The atmosphere is a layer of gases surrounding our planet, kept in place by its own weight under gravity.
Where weather happens
Most of our weather takes place in the lower layer of the atmosphere, the first 16 km (about 9 km at the poles), known as the troposphere. The layer above the troposphere is known as the stratosphere. To forecast the weather, we need to first understand the processes which affect the atmosphere and then quantify and simulate them in a numerical forecast model.
Atmosphere processes are complex
The atmosphere is a fluid and its motions are governed by the effects of pressure, rotation, gravity, friction and microphysical processes such as condensation, evaporation and precipitation. Atmospheric processes occur on a very wide range of spatial scales - from the smallest gust of wind to weather patterns as large as continents.
In numerical models, the processes are partitioned into two categories:
Large-scale: those that are large enough to be represented by the model directly
Small processes: those that are too small and whose effects must be represented indirectly by further equations and approximations known as parameterization.
The large-scale motions are dominated by the effects of pressure, rotation and gravity. These can be represented by fluid dynamics and thermodynamic equations in the forecast model.
There are some processes which are too small to be resolved by the model and whose effects must be represented by further equations:
Orography - the effects of hills and mountains
The boundary layer, also called the atmospheric or planetary boundary layer, is the part of the atmosphere which is directly influenced by the surface.
The characteristics of the boundary layer depend on the underlying surface and the time of day.
They vary in two main ways:
Unstable boundary layers - the surface transfers heat to the atmosphere, usually during the day over land.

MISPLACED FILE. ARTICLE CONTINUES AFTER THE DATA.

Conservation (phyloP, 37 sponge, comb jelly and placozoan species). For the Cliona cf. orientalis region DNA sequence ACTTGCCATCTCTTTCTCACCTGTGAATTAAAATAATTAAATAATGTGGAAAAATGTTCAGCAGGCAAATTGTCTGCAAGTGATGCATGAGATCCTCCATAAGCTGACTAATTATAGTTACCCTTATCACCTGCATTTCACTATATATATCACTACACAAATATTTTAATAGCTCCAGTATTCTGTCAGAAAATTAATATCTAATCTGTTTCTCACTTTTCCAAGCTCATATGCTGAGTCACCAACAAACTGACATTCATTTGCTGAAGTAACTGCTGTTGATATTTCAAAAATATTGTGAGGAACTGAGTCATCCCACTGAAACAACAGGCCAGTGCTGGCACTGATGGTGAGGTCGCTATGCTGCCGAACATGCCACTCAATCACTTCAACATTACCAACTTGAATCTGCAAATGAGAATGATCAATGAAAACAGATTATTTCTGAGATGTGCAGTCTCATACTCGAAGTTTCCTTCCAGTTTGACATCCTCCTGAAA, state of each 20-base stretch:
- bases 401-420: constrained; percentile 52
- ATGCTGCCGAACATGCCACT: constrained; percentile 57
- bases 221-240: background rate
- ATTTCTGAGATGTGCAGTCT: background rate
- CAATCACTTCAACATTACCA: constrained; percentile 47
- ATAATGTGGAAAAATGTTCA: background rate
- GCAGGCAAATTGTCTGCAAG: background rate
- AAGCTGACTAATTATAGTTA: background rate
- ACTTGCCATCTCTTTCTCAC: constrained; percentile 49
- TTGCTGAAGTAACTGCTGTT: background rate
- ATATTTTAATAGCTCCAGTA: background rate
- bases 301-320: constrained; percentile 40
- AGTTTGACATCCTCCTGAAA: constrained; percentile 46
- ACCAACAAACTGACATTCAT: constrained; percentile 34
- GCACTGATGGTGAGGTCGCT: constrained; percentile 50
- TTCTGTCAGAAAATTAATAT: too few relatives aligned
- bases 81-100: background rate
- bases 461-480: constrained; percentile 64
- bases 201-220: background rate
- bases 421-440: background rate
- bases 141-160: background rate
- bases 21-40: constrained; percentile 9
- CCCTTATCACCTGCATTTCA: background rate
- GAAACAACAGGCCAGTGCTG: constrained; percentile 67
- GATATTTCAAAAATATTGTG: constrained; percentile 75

Stable boundary layers - the atmosphere transfers heat to the surface, usually during the night over land.
Understanding the state of the boundary layer is crucial in forecasting weather conditions at, or near, the surface, such as the formation and dissipation of fog, or extremes of temperature.
Clouds significantly affect how nature balances the energy of the atmosphere around the Earth. This energy distribution helps determine how weather systems move and develop around the globe. For accurate predictions of both weather and climate, clouds must be well represented in our computer models.
To understand clouds and how precipitation (rain, snow and hail) forms within them we use both observed evidence and theories.
A lot of evidence is gained from the specialised aircraft FAAM (Facility for Airborne Atmospheric Measurement) BAe 146. This plane has instruments for measuring the number, size and chemical composition of aerosol particles, cloud droplets and ice crystals within clouds.
Undulations on the surface of the Earth of any size and shape, from small hills to major mountain ranges that span continents, are known collectively as the orography of the Earth.
Orography affects the weather in a variety of ways, both on a local and global scale, including:
enhancement of precipitation and increased wind speeds over mountain summits;
large-scale effects on the global circulation via a drag force exerted on the flow.
Understanding and representing the effects of orography is crucial for weather forecasting and climate prediction since the phenomena usually occur on scales too small to be resolved by the computer models.
Radiative transfer describes the transfer of electromagnetic energy in the atmosphere. The Earth, atmosphere and oceans are driven by the energy reaching the Earth from the sun. This incoming solar radiation is balanced by thermal emission to outer space.
However, the distribution of the incoming solar radiation on the planet is not uniform because the Earth is a sphere and it's axis of rotation is tilted.
Both the incoming radiation and the thermal emission from the Earth atmosphere system to space can also be affected by clouds, aerosols and the albedo of the surface (the extent to which it diffusely reflects light from the Sun) - all of which vary significantly across the globe.
In order to make weather predictions and conduct climate simulations our forecast models need to represent the processes of radiative transfer and their correct distribution across the globe, and with height in the atmosphere.
Last updated: 14 February 2011